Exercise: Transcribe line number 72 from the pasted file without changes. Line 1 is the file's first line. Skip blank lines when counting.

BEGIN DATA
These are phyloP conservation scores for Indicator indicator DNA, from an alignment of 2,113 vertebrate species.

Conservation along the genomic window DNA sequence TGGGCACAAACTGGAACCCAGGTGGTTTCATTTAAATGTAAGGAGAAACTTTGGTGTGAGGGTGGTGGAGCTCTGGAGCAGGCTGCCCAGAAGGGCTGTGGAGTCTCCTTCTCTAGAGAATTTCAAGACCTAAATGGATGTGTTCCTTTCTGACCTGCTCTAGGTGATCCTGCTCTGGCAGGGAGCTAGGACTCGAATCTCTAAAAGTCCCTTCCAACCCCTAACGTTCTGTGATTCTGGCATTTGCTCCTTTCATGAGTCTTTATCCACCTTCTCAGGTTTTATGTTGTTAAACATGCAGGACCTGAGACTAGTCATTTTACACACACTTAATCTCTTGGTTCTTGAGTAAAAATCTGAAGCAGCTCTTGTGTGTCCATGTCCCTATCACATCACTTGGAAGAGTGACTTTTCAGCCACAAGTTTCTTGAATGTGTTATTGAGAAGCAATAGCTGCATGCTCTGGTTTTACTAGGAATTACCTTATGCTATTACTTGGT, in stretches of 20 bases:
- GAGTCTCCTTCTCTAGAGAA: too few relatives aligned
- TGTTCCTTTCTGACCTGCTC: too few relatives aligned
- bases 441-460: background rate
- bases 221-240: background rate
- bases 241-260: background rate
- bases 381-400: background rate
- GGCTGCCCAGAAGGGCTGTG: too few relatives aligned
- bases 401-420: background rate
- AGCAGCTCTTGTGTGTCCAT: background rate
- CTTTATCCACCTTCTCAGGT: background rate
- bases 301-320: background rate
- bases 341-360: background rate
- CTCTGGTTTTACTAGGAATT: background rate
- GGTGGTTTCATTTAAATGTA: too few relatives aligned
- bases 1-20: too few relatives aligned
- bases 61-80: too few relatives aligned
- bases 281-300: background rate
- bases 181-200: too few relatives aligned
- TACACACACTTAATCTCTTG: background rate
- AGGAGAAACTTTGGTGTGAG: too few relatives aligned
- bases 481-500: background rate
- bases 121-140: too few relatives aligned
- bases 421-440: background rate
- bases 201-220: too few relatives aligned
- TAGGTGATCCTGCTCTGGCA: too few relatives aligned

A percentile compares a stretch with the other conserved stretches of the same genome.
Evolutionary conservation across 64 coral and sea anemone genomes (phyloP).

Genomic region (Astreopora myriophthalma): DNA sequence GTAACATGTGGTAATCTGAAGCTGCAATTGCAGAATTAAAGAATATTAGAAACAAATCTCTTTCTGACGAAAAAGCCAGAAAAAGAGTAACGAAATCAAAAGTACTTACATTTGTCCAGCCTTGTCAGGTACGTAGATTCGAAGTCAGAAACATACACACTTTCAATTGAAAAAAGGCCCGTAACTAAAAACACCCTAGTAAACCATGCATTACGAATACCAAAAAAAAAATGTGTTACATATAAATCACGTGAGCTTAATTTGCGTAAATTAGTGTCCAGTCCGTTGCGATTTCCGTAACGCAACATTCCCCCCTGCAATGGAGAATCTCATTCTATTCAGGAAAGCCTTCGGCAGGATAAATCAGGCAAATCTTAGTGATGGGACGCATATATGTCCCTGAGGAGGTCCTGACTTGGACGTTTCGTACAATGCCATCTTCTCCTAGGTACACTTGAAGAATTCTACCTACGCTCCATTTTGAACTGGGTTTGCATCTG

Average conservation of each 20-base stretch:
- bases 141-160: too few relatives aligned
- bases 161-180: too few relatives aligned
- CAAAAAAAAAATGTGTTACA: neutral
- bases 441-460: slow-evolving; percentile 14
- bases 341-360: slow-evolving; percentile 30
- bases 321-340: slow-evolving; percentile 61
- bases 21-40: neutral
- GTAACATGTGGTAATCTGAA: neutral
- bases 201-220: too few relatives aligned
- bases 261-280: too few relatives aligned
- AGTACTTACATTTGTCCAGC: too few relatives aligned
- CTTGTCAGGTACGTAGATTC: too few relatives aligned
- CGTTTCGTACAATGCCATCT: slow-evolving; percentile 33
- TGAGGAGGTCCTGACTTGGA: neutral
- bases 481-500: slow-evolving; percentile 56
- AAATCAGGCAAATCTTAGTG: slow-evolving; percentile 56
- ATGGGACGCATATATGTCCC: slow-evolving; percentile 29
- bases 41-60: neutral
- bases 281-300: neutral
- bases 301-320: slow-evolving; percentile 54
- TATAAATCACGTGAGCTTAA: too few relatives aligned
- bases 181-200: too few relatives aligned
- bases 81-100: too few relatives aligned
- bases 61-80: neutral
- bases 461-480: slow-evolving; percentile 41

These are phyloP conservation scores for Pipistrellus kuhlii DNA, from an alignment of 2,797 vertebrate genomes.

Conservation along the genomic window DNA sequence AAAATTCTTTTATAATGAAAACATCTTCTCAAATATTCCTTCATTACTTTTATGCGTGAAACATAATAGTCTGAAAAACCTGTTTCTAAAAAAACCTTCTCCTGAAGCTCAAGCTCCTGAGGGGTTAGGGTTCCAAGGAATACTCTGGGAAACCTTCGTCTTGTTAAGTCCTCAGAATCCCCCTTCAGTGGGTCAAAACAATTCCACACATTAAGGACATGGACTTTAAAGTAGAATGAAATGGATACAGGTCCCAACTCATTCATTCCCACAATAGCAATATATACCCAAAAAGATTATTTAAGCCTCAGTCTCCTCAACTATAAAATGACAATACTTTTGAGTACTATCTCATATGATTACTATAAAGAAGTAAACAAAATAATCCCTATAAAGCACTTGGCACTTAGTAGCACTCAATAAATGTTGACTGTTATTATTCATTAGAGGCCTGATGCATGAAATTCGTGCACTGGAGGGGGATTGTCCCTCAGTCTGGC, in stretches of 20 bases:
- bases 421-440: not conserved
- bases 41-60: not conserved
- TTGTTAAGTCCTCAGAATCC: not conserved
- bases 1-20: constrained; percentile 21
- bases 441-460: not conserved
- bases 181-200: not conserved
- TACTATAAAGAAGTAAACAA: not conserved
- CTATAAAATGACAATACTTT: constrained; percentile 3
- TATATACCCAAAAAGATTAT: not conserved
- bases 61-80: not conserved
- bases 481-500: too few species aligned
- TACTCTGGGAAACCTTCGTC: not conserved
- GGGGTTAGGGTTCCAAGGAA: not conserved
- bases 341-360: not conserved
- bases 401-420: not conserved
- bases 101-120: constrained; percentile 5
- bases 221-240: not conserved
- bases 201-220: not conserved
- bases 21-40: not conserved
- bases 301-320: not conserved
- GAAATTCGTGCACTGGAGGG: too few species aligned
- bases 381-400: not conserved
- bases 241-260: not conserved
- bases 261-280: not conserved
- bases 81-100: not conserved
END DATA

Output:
- bases 341-360: not conserved